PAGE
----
By Linda Abraham, Founder and President of m, more College Admissions Articles.
Don't rely exclusively on your computer to check your spelling. Don't provide a collection of generic statements and platitudes. Don't give mealy-mouthed, weak excuses for your GPA or SAT scores. Don't make things up. Use concrete examples from your life experience to support your thesis and distinguish yourself from other applicants. Write about what interests you, excites you. That's what the admissions staff wants to read. If you are an immigrant to the US, the child of immigrants or someone whose ethnicity is a minority in the US, you might find this question an interesting one to show how your background will add to the mix of perspectives at the program you are applying to. Don't try to be a clown (but gentle humor is OK). Don't be afraid to start over if the essay just isn't working or doesn't answer the essay question. Don't try to impress your reader with your vocabulary.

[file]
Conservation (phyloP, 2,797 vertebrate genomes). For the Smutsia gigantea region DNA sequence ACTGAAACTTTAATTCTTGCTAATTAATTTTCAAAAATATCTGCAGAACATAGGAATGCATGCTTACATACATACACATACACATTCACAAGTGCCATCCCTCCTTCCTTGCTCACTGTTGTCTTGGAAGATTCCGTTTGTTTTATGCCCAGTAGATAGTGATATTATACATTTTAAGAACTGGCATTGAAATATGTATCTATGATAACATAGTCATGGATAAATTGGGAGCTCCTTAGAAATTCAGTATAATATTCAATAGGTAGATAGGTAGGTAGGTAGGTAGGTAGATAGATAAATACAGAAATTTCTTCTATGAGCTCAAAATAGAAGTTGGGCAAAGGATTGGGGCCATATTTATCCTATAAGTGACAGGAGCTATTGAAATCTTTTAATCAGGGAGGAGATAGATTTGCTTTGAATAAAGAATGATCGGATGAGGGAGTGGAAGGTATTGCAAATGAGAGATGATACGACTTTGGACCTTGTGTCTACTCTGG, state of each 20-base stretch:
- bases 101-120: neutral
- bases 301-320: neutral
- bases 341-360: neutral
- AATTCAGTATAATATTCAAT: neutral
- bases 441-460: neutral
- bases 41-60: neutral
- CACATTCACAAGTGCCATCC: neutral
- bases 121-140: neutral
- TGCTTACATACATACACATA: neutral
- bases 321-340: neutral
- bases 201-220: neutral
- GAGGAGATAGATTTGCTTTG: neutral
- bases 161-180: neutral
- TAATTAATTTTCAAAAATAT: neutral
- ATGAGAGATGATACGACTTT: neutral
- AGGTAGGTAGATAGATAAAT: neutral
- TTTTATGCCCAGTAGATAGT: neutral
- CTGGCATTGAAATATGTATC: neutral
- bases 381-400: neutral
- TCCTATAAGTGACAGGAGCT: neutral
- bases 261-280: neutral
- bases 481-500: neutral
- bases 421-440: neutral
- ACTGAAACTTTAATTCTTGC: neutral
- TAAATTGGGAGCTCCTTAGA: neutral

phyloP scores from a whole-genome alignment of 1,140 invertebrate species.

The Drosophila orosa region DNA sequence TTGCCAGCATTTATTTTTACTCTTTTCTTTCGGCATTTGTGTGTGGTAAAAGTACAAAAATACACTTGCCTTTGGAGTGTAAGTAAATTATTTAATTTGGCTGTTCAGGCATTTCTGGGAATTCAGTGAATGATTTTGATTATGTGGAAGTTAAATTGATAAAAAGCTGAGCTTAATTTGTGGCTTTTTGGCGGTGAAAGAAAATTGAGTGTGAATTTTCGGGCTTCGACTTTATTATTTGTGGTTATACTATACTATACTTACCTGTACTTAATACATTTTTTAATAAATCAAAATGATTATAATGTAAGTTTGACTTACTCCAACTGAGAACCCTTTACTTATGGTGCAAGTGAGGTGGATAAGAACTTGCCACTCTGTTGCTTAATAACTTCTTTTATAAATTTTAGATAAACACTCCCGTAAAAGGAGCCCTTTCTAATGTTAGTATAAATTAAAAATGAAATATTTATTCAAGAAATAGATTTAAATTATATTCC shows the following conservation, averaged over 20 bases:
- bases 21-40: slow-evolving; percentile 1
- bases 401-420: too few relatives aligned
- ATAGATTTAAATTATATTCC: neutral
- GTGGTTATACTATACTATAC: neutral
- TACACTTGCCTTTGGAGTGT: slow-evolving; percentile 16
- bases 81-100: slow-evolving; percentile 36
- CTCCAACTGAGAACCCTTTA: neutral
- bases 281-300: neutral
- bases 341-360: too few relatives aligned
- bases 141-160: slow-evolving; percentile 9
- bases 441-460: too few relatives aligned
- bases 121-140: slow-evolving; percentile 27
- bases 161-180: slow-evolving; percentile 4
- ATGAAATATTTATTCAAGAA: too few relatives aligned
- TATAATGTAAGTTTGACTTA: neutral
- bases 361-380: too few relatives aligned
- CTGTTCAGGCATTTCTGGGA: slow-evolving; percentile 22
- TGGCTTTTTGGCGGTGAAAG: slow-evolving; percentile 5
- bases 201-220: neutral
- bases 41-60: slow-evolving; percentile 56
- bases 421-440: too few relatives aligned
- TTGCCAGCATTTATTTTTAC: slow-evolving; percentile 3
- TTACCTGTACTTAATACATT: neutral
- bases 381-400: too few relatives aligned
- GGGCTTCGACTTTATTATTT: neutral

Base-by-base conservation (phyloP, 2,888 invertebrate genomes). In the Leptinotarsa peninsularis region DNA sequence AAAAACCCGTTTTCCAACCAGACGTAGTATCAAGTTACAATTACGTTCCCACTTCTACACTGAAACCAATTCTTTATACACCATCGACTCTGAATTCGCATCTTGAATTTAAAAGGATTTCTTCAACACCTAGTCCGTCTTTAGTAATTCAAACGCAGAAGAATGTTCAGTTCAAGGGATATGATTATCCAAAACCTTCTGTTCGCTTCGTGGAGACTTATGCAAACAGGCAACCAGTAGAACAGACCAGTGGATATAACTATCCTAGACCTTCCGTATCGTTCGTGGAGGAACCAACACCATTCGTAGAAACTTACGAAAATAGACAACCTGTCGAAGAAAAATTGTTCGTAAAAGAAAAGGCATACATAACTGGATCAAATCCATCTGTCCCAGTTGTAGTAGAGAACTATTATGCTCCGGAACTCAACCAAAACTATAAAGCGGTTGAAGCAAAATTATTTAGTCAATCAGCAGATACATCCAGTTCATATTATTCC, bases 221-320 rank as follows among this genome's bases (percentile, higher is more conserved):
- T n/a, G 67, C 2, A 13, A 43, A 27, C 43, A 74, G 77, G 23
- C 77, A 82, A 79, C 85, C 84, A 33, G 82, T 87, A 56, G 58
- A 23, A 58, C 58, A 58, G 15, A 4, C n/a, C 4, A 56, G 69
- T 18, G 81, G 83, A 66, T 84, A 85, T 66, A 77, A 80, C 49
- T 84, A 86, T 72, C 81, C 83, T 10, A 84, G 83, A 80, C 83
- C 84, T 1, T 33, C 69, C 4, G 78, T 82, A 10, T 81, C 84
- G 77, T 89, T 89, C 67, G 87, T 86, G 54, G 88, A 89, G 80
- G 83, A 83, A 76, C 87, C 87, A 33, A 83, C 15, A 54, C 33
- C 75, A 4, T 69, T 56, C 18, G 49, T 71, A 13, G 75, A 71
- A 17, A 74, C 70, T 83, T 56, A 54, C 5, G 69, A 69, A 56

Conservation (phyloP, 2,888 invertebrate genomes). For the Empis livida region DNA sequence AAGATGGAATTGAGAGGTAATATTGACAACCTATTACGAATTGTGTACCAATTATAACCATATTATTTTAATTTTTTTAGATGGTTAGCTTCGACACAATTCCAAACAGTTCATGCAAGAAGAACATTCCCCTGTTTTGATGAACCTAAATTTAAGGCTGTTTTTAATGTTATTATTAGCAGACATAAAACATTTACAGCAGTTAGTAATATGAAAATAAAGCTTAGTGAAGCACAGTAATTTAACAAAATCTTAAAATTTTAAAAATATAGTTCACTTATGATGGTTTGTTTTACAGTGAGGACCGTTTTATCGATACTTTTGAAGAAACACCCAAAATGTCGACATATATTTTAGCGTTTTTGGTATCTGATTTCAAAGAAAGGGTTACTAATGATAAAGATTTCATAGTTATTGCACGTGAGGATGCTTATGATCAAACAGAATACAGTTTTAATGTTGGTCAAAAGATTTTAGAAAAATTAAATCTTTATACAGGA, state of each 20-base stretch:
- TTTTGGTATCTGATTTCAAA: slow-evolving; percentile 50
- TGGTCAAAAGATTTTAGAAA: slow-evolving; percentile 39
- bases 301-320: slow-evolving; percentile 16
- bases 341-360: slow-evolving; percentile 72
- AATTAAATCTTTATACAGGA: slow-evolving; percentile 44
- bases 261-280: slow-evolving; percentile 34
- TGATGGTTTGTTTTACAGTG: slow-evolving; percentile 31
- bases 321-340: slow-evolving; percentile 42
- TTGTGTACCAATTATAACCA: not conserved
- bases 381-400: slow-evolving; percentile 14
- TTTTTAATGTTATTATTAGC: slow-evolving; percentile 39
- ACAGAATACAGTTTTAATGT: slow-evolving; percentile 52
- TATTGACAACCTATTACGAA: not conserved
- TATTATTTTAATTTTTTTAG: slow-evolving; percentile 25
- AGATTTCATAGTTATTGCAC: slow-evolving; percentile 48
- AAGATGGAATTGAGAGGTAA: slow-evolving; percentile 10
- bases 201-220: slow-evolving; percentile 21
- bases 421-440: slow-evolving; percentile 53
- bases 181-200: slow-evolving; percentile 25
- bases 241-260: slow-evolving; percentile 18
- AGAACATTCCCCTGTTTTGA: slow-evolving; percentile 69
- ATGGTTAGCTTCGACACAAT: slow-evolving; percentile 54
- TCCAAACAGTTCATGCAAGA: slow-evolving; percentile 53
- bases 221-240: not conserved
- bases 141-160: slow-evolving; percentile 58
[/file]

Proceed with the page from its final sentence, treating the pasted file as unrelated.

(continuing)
If you are applying after having an unusual experience for applicants like joining the military, becoming part of a dance troupe, or caring for an elderly relative, you can use your experience to evoke the way in which you will bring diversity to campus.
How To Write About Overcoming Challenges Without Sounding Like A Whiner.
But wait. What if you are still not sure how to develop a unifying theme? Or perhaps you don't know which experiences to focus on, or simply lack confidence in your writing skills, or have suddenly developed an acute case of blank-screen-it-is?